There are many other instances, including the very famous Broomhead Moor, which had many years of shooting very good seasonal bags in the period between the two World Wars, decades before medicated grit or direct dosing were thought of.Â The success of Broomhead Moor was put down to the then Mr. Rimington-Wilsonâ€™s obsession with rigorous burning, equally rigorous vermin control and proper shooting pressure, which left the right grouse stock at the end of each season, being not too many and not too few.
We still know relatively little about why the Strongyle worm is sometimes present on a moor in high numbers and sometimes isnâ€™t.Â However, even though grouse numbers at Midhope, Leadhills and Broomhead Moors held up at certain times over long periods, they did eventually crash and the Strongyle worm was almost certainly to blame.
At the risk of being contrary (which I suspect I excel at), I wonder whether far from our wanting to routinely kill off the Strongyle worm, we havenâ€™t had very good reason to be glad of its presence, albeit, we might not feel quite so well disposed towards it in years when we have had to cancel the entire shooting programme because of a major crash in grouse numbers!
What however, the Strongyle worm usually did was to build up as the numbers of grouse on the moor increased.Â At a certain level when grouse numbers were high (and probably had been for a couple of seasons), the very high worm burden took itâ€™s toll and large numbers of adult grouse died; first the territorial cocks in February found near water and then the hens in March and April, often sitting on nests.Â This then left a small population of grouse on the moor and generally a very low worm burden as well. With good keepering and good luck, grouse numbers built up again and usually there was a shootable surplus within a couple of years.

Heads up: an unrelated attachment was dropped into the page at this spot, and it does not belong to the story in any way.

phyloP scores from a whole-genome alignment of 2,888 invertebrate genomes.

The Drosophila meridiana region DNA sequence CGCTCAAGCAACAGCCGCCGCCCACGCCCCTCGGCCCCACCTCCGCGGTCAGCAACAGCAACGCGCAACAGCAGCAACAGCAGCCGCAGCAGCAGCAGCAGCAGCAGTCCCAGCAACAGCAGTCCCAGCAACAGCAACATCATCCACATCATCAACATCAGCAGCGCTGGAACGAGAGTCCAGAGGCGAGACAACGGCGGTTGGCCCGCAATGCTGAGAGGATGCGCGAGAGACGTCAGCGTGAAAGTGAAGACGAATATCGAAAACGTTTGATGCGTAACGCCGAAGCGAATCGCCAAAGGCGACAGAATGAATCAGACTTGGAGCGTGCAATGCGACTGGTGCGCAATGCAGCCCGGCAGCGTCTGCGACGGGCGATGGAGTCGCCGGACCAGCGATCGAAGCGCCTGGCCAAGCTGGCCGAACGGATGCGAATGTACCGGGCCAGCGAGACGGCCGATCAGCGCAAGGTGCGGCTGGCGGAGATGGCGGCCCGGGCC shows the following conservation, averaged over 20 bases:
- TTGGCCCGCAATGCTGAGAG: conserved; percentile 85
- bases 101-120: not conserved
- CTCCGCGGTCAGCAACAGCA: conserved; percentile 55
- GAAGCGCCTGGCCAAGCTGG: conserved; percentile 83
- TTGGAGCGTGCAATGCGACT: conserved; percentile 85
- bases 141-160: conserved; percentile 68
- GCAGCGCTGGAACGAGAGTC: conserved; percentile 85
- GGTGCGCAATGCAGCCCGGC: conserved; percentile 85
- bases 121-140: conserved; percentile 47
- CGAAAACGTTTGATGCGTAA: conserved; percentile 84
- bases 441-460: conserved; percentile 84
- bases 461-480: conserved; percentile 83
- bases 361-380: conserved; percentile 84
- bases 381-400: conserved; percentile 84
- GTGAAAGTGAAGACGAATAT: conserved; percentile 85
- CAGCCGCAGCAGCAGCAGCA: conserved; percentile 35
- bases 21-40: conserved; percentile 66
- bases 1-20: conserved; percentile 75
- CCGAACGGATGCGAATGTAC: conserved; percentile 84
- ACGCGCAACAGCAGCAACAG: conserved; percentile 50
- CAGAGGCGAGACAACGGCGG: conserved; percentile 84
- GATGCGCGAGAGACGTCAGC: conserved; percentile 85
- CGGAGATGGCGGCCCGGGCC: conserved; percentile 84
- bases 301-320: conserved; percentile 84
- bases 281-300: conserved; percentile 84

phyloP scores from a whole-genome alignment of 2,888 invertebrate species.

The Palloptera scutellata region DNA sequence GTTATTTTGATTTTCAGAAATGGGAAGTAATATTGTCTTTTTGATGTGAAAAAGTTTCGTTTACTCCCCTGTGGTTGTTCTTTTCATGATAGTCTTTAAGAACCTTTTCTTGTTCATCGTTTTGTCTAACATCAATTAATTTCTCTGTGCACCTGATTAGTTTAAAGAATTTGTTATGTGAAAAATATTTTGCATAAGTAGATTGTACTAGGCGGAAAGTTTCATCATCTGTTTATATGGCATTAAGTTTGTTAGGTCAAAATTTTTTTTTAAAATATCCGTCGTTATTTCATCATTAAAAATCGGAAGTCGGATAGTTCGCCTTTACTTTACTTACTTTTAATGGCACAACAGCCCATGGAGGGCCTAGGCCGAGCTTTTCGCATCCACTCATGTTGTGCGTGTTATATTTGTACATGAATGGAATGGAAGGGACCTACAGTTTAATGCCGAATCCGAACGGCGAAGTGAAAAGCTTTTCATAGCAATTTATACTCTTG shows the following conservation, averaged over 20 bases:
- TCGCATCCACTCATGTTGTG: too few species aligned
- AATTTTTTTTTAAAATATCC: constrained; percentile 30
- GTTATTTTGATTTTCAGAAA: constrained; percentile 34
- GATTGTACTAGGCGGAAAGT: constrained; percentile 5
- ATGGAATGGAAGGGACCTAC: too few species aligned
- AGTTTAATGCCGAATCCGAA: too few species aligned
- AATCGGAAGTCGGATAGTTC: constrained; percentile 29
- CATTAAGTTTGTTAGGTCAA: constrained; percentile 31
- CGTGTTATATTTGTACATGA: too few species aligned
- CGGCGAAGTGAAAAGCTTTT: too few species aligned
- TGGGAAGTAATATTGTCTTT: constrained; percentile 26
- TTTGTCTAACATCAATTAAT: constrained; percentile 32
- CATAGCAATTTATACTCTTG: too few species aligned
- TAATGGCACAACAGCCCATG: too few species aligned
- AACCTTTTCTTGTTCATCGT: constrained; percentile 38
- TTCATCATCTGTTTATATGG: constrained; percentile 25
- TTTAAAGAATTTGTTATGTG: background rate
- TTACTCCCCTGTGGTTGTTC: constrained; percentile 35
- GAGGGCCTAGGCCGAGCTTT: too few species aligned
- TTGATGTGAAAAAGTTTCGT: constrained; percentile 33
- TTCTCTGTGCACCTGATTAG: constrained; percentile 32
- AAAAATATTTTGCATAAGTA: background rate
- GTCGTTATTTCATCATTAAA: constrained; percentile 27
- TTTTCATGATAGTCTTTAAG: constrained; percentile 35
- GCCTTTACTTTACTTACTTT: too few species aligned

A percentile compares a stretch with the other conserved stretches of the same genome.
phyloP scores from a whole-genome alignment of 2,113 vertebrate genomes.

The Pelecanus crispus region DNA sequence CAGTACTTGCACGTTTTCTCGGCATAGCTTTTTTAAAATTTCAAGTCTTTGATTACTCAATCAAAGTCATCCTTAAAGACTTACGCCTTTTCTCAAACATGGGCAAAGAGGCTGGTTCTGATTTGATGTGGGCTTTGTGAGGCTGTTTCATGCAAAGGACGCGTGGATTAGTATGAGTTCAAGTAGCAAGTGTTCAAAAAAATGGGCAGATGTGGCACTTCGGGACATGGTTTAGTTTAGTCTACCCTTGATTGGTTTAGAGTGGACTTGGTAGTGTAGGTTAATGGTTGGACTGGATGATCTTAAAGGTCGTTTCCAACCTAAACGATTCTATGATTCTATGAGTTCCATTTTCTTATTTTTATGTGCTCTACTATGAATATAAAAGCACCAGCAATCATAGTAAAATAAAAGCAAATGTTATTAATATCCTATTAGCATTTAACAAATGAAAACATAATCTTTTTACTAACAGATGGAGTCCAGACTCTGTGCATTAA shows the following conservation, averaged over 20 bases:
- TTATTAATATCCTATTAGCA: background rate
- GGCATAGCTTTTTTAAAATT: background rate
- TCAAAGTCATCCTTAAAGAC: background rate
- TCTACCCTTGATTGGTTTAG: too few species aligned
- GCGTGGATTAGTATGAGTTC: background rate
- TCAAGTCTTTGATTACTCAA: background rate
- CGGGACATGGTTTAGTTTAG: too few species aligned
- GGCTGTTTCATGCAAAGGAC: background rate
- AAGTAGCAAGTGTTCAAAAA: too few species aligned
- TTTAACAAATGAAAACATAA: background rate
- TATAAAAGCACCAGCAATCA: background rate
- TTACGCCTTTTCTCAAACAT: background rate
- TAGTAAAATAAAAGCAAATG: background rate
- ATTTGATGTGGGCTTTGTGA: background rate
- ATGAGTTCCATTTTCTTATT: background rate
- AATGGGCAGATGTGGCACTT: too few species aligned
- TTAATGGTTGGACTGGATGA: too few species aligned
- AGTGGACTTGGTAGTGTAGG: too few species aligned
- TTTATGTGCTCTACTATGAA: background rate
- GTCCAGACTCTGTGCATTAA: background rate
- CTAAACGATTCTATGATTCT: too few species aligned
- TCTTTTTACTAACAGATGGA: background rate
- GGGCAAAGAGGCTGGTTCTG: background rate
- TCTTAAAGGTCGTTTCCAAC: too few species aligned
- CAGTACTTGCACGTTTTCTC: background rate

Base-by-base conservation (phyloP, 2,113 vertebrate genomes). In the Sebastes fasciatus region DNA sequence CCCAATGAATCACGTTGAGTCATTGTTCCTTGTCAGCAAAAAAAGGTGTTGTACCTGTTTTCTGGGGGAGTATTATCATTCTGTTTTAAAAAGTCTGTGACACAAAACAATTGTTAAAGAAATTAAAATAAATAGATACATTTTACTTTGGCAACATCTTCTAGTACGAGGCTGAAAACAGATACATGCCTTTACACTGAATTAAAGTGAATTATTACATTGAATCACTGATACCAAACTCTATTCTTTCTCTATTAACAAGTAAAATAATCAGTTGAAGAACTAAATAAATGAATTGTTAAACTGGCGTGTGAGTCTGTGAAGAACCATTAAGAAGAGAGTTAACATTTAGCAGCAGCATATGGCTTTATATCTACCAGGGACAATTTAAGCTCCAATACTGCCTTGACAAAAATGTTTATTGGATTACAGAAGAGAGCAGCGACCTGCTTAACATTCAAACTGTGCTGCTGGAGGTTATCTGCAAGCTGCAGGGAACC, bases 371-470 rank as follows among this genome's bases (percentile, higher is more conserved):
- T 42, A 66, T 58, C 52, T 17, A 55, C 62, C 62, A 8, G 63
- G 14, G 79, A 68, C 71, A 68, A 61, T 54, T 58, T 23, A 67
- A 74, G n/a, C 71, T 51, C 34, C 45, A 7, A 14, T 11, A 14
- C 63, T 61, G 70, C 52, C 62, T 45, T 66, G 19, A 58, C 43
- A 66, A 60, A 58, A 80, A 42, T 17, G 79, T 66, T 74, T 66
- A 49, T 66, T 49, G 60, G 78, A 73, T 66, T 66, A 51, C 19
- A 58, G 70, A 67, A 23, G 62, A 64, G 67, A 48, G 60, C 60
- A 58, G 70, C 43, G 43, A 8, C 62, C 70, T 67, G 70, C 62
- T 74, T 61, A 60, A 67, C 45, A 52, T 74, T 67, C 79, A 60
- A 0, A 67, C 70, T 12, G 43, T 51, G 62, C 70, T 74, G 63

I wonder whether as with the worm, without grouse in any numbers and the few that survived the crash being spread out over a large area of moorland, there was not the right conditions for other potentially fatal avian diseases to build up?Â In other words, is the reason that we havenâ€™t knowingly experienced deaths of large numbers of grouse before from Coccidiosis, a version of Gapes, Cryptosporidium, Bulgy Eye or any other disease which might affect the red grouse in one form or another, be because the grouse population has widely fluctuated and reasonably regularly been almost eliminated by the Strongyle worm, hence providing no hosts for any disease to get a proper foothold in?Â You may say but surely that cannot be the case if moors such as Midhope in the nineteenth century and Broomhead and Leadhills in the twentieth century kept shooting good bags over longish periods of time without there being a crash?
What I think has changed is the level of stock over the last six or seven years being routinely left on many moors at the end of each season.Â Many of the newer moorland owners have a not unreasonable desire to not only want to shoot more grouse but also as with reared pheasants and partridges, to consistently have grouse to shoot each year.Â Again perfectly understandably, they do not want the unpredictability that grouse have traditionally been for most of us; Â good some years, awful others.Â They have wanted a more consistent â€œbusinessâ€ model and been prepared to invest to achieve this, including generously funding research which has led to the much improved medicated grit we now use today.Â It is however, Â just possible that improved grit may at least in part, be causing the current problem.